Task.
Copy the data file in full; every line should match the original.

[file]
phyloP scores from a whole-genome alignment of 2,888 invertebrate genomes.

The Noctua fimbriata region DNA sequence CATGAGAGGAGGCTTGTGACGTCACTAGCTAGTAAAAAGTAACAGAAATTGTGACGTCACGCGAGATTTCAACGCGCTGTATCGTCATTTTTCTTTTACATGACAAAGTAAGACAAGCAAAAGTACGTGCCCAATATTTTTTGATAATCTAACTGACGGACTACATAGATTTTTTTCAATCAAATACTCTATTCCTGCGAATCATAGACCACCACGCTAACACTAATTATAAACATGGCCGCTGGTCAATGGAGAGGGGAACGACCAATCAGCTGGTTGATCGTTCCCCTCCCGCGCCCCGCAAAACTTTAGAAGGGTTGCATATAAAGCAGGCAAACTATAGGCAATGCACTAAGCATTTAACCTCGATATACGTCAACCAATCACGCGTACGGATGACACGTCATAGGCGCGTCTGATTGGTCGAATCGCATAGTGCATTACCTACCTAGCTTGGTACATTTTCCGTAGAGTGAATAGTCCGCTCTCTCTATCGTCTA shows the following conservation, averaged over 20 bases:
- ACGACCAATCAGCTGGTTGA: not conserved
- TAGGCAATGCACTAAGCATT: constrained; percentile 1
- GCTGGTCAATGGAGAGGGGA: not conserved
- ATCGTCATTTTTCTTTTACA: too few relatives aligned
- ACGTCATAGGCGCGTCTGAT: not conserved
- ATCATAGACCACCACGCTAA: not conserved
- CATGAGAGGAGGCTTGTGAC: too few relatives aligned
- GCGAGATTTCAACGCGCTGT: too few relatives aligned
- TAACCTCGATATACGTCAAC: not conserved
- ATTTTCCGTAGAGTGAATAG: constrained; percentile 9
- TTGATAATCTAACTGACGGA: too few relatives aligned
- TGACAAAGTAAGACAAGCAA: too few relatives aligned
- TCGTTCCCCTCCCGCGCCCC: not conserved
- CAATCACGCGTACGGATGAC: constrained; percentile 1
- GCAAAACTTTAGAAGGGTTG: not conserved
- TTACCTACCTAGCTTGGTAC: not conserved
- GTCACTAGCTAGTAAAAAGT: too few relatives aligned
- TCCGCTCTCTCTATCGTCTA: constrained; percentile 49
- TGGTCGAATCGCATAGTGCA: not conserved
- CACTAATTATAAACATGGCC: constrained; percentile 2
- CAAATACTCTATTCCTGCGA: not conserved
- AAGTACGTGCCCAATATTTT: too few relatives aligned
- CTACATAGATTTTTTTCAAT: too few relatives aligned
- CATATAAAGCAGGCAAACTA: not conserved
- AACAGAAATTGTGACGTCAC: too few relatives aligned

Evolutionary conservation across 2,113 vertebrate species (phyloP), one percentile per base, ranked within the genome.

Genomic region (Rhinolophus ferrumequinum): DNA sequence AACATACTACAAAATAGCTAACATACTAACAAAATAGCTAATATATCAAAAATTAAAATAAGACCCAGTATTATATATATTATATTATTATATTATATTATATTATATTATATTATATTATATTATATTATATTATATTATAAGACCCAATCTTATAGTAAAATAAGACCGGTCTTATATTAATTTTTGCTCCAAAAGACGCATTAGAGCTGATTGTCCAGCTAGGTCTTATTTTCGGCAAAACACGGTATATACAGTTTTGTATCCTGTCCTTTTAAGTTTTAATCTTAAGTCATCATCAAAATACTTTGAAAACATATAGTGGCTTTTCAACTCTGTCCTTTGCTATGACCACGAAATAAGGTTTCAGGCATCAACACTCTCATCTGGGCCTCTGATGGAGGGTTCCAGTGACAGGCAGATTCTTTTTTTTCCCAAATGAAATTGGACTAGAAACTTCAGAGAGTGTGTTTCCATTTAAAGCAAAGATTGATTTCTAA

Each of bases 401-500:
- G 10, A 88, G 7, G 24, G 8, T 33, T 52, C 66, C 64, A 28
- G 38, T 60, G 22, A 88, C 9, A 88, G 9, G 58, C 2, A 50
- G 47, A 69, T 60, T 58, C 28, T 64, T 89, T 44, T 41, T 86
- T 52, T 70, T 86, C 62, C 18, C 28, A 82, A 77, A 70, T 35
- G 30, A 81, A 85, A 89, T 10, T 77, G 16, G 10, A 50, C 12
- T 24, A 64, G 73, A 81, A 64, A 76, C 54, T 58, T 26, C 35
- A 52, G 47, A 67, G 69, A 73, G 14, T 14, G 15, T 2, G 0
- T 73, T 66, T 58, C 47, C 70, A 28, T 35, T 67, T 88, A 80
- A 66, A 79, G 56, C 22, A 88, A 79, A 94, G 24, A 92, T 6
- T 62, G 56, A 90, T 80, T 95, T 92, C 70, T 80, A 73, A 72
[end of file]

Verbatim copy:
phyloP scores from a whole-genome alignment of 2,888 invertebrate genomes.

The Noctua fimbriata region DNA sequence CATGAGAGGAGGCTTGTGACGTCACTAGCTAGTAAAAAGTAACAGAAATTGTGACGTCACGCGAGATTTCAACGCGCTGTATCGTCATTTTTCTTTTACATGACAAAGTAAGACAAGCAAAAGTACGTGCCCAATATTTTTTGATAATCTAACTGACGGACTACATAGATTTTTTTCAATCAAATACTCTATTCCTGCGAATCATAGACCACCACGCTAACACTAATTATAAACATGGCCGCTGGTCAATGGAGAGGGGAACGACCAATCAGCTGGTTGATCGTTCCCCTCCCGCGCCCCGCAAAACTTTAGAAGGGTTGCATATAAAGCAGGCAAACTATAGGCAATGCACTAAGCATTTAACCTCGATATACGTCAACCAATCACGCGTACGGATGACACGTCATAGGCGCGTCTGATTGGTCGAATCGCATAGTGCATTACCTACCTAGCTTGGTACATTTTCCGTAGAGTGAATAGTCCGCTCTCTCTATCGTCTA shows the following conservation, averaged over 20 bases:
- ACGACCAATCAGCTGGTTGA: not conserved
- TAGGCAATGCACTAAGCATT: constrained; percentile 1
- GCTGGTCAATGGAGAGGGGA: not conserved
- ATCGTCATTTTTCTTTTACA: too few relatives aligned
- ACGTCATAGGCGCGTCTGAT: not conserved
- ATCATAGACCACCACGCTAA: not conserved
- CATGAGAGGAGGCTTGTGAC: too few relatives aligned
- GCGAGATTTCAACGCGCTGT: too few relatives aligned
- TAACCTCGATATACGTCAAC: not conserved
- ATTTTCCGTAGAGTGAATAG: constrained; percentile 9
- TTGATAATCTAACTGACGGA: too few relatives aligned
- TGACAAAGTAAGACAAGCAA: too few relatives aligned
- TCGTTCCCCTCCCGCGCCCC: not conserved
- CAATCACGCGTACGGATGAC: constrained; percentile 1
- GCAAAACTTTAGAAGGGTTG: not conserved
- TTACCTACCTAGCTTGGTAC: not conserved
- GTCACTAGCTAGTAAAAAGT: too few relatives aligned
- TCCGCTCTCTCTATCGTCTA: constrained; percentile 49
- TGGTCGAATCGCATAGTGCA: not conserved
- CACTAATTATAAACATGGCC: constrained; percentile 2
- CAAATACTCTATTCCTGCGA: not conserved
- AAGTACGTGCCCAATATTTT: too few relatives aligned
- CTACATAGATTTTTTTCAAT: too few relatives aligned
- CATATAAAGCAGGCAAACTA: not conserved
- AACAGAAATTGTGACGTCAC: too few relatives aligned

Evolutionary conservation across 2,113 vertebrate species (phyloP), one percentile per base, ranked within the genome.

Genomic region (Rhinolophus ferrumequinum): DNA sequence AACATACTACAAAATAGCTAACATACTAACAAAATAGCTAATATATCAAAAATTAAAATAAGACCCAGTATTATATATATTATATTATTATATTATATTATATTATATTATATTATATTATATTATATTATATTATATTATAAGACCCAATCTTATAGTAAAATAAGACCGGTCTTATATTAATTTTTGCTCCAAAAGACGCATTAGAGCTGATTGTCCAGCTAGGTCTTATTTTCGGCAAAACACGGTATATACAGTTTTGTATCCTGTCCTTTTAAGTTTTAATCTTAAGTCATCATCAAAATACTTTGAAAACATATAGTGGCTTTTCAACTCTGTCCTTTGCTATGACCACGAAATAAGGTTTCAGGCATCAACACTCTCATCTGGGCCTCTGATGGAGGGTTCCAGTGACAGGCAGATTCTTTTTTTTCCCAAATGAAATTGGACTAGAAACTTCAGAGAGTGTGTTTCCATTTAAAGCAAAGATTGATTTCTAA

Each of bases 401-500:
- G 10, A 88, G 7, G 24, G 8, T 33, T 52, C 66, C 64, A 28
- G 38, T 60, G 22, A 88, C 9, A 88, G 9, G 58, C 2, A 50
- G 47, A 69, T 60, T 58, C 28, T 64, T 89, T 44, T 41, T 86
- T 52, T 70, T 86, C 62, C 18, C 28, A 82, A 77, A 70, T 35
- G 30, A 81, A 85, A 89, T 10, T 77, G 16, G 10, A 50, C 12
- T 24, A 64, G 73, A 81, A 64, A 76, C 54, T 58, T 26, C 35
- A 52, G 47, A 67, G 69, A 73, G 14, T 14, G 15, T 2, G 0
- T 73, T 66, T 58, C 47, C 70, A 28, T 35, T 67, T 88, A 80
- A 66, A 79, G 56, C 22, A 88, A 79, A 94, G 24, A 92, T 6
- T 62, G 56, A 90, T 80, T 95, T 92, C 70, T 80, A 73, A 72